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Teaching languages: quality counts

Learning a language can make children better thinkers, better communicators and better global citizens. How much your students benefit depends on the quality of your school's languages program.

The Victorian Government's Vision for Languages Education requires all government schools to teach a language at Prep level, at a minimum, by 2015. This is the first step towards providing high-quality languages programs from Prep to Year 10 by 2025.

Languages are a key learning area. Delivering the best possible program requires planning, commitment and resources.

Devise a logical, sequential and stimulating teaching and learning program that engages students and supports them to accumulate knowledge and skills.

Monitor progress with appropriate formative and summative assessment. This ensures you are able to adjust your program to meet the needs of your students, as well as assuring the consistency and high quality of the overall program.

Teach languages and culture together. Studies show that this is the most natural way to help students understand and engage with other cultures.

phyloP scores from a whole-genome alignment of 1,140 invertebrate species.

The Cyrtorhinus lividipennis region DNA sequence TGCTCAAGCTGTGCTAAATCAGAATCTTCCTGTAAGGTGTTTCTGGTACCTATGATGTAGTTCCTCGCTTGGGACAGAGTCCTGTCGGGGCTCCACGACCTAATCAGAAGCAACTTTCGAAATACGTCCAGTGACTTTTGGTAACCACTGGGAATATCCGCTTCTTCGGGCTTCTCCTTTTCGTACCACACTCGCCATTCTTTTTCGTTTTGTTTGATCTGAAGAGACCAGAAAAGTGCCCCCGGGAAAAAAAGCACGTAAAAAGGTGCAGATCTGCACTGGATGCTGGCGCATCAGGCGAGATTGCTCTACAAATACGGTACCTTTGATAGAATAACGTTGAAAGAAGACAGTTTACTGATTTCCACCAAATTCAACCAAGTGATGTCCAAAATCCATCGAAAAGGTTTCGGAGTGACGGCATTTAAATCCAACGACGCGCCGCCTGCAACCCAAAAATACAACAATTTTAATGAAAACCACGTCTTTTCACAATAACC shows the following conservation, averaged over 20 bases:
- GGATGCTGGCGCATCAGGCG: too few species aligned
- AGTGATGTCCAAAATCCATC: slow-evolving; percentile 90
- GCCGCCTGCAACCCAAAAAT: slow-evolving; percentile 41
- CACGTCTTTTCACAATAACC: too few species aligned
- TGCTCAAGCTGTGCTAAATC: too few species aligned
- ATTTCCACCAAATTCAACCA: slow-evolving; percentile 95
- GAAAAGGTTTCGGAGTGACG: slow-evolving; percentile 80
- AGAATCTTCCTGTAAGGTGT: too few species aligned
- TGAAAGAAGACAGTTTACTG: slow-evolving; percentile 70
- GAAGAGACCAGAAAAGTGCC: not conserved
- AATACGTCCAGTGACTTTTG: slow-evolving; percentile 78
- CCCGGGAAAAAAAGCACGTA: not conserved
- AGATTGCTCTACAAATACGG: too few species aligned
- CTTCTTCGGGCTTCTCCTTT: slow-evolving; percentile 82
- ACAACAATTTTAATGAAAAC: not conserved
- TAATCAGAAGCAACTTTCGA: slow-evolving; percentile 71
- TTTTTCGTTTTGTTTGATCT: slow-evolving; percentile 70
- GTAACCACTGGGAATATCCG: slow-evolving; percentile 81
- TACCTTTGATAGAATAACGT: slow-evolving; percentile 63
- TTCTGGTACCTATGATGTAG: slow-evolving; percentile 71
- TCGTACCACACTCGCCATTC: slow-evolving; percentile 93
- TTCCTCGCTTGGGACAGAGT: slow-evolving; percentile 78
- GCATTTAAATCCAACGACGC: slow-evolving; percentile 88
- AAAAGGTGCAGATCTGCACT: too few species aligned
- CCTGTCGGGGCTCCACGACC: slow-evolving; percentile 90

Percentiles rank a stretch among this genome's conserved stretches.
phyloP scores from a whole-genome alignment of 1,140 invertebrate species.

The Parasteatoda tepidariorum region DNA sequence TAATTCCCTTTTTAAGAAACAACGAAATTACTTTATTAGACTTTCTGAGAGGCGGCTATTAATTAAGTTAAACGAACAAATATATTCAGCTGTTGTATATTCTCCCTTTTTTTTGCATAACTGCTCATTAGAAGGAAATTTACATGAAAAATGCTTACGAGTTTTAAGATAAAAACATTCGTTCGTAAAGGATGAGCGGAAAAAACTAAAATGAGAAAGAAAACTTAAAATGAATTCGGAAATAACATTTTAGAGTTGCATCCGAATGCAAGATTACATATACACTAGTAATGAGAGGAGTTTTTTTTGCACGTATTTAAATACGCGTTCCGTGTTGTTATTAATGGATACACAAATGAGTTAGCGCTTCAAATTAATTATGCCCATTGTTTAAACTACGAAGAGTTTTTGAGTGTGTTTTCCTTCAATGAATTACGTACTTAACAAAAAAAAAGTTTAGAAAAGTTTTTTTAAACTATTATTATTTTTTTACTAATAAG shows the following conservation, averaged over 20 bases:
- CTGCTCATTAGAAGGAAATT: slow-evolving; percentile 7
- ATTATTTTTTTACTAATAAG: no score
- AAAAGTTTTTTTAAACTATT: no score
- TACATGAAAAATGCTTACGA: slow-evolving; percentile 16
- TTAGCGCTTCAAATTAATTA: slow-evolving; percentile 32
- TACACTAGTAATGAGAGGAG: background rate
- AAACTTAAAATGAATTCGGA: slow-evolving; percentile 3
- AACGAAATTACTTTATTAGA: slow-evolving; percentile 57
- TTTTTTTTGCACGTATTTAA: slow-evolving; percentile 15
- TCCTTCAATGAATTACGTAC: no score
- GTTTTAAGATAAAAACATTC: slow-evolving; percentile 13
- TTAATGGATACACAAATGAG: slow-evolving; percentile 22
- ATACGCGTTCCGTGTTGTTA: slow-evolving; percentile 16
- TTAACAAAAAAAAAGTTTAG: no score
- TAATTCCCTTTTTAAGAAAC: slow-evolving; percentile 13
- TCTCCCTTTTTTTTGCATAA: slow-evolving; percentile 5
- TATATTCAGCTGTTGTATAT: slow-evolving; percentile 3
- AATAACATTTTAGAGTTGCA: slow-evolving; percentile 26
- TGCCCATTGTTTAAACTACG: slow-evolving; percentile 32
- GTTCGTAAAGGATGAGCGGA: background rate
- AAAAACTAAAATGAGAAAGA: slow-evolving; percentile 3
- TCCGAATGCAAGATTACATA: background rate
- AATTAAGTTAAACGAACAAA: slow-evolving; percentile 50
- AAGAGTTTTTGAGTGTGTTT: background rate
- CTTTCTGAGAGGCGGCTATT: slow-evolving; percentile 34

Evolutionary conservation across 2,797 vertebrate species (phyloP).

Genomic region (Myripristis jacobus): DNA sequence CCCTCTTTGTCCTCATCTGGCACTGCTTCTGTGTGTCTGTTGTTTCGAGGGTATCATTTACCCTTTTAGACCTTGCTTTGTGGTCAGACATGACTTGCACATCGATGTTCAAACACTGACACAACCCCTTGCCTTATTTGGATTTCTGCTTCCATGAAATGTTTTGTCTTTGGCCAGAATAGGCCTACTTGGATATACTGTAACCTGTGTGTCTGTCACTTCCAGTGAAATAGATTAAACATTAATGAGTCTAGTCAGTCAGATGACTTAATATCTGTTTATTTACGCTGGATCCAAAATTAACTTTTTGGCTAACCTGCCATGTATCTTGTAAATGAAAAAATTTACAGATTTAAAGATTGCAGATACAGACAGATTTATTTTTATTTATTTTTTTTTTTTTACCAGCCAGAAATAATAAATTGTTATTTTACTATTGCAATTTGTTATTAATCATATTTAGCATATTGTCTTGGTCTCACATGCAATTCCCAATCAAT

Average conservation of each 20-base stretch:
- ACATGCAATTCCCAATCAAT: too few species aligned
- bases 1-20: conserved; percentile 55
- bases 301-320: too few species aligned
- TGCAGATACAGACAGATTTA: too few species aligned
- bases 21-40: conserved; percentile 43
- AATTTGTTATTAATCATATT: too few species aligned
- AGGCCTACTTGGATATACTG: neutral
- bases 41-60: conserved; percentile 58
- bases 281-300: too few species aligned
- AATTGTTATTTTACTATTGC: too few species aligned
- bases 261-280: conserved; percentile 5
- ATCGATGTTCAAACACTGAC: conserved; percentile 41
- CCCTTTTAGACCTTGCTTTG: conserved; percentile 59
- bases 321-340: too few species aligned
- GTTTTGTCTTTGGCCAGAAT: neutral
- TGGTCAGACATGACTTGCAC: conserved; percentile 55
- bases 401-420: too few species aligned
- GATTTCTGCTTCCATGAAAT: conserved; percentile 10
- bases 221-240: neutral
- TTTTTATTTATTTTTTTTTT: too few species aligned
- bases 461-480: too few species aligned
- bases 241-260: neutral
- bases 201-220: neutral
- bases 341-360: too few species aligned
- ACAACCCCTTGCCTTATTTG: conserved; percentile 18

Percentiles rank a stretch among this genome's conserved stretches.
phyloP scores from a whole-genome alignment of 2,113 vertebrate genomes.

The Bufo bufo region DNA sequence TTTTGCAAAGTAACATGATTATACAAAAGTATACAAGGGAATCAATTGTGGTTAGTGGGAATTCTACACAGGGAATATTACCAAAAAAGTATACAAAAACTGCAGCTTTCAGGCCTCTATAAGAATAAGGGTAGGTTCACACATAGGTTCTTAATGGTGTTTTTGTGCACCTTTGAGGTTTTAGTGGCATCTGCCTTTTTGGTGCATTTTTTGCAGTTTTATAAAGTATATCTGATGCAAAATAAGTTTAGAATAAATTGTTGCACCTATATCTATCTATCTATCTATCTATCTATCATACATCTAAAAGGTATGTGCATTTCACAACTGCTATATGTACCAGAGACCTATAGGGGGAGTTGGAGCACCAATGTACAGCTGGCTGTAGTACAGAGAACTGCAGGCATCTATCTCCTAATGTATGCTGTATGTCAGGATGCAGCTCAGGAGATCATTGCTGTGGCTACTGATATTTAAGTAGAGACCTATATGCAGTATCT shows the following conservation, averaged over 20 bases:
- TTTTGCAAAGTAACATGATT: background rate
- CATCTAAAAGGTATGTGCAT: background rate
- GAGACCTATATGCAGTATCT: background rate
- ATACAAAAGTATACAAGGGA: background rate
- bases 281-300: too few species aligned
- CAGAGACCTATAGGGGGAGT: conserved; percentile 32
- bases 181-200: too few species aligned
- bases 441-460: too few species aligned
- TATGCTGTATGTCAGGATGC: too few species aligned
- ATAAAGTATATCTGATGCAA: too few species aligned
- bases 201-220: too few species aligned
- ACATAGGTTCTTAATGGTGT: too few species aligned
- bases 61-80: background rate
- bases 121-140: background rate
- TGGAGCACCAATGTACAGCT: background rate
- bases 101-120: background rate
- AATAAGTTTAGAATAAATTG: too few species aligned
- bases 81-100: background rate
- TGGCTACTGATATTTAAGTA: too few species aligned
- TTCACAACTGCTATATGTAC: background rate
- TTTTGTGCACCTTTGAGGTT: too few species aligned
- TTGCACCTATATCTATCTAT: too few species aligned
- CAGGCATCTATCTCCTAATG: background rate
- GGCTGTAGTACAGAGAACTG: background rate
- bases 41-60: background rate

Promote proficiency by allowing students to practise their skills in authentic situations, such as by conversing with native speakers in Australia and overseas, or emailing pen pals.

Form 'clusters' of schools that teach the same language or languages. This allows students to continue their studies as they move from primary to secondary school and provides a point of choice for parents, as well as supporting schools to share resources.


Ensure languages have a strong place on the timetable. Studies show that 150 minutes a week of frequent, regular lessons helps students gain proficiency.

Understand and promote the benefits of learning a language to staff, students, parents and the community. Consult with them about which language/s will be taught, as well as on any changes to the language(s) offered.


Employ qualified language teachers, and allow them access to professional development to maintain their language skills. ICT tools such as video-conferencing can help schools share qualified teachers with other schools.

Language assistants, native speakers and online materials can be excellent resources, but must be viewed as value-adding, rather than as replacements for a qualified language teacher.

Partnerships also contribute to the resourcing, diversity and real-life appeal of learning a language. You could share teachers and programs with other schools, engage the help of community groups or foreign governments, or arrange regular visits by bilingual family and community members.

Consider new approaches. Content and Language Integrated Learning (CLIL) maximises class time by teaching key subjects, such as maths, in another language. Research shows concepts transfer readily, so a child who learns to multiply in Spanish, for example, can easily do the same in English.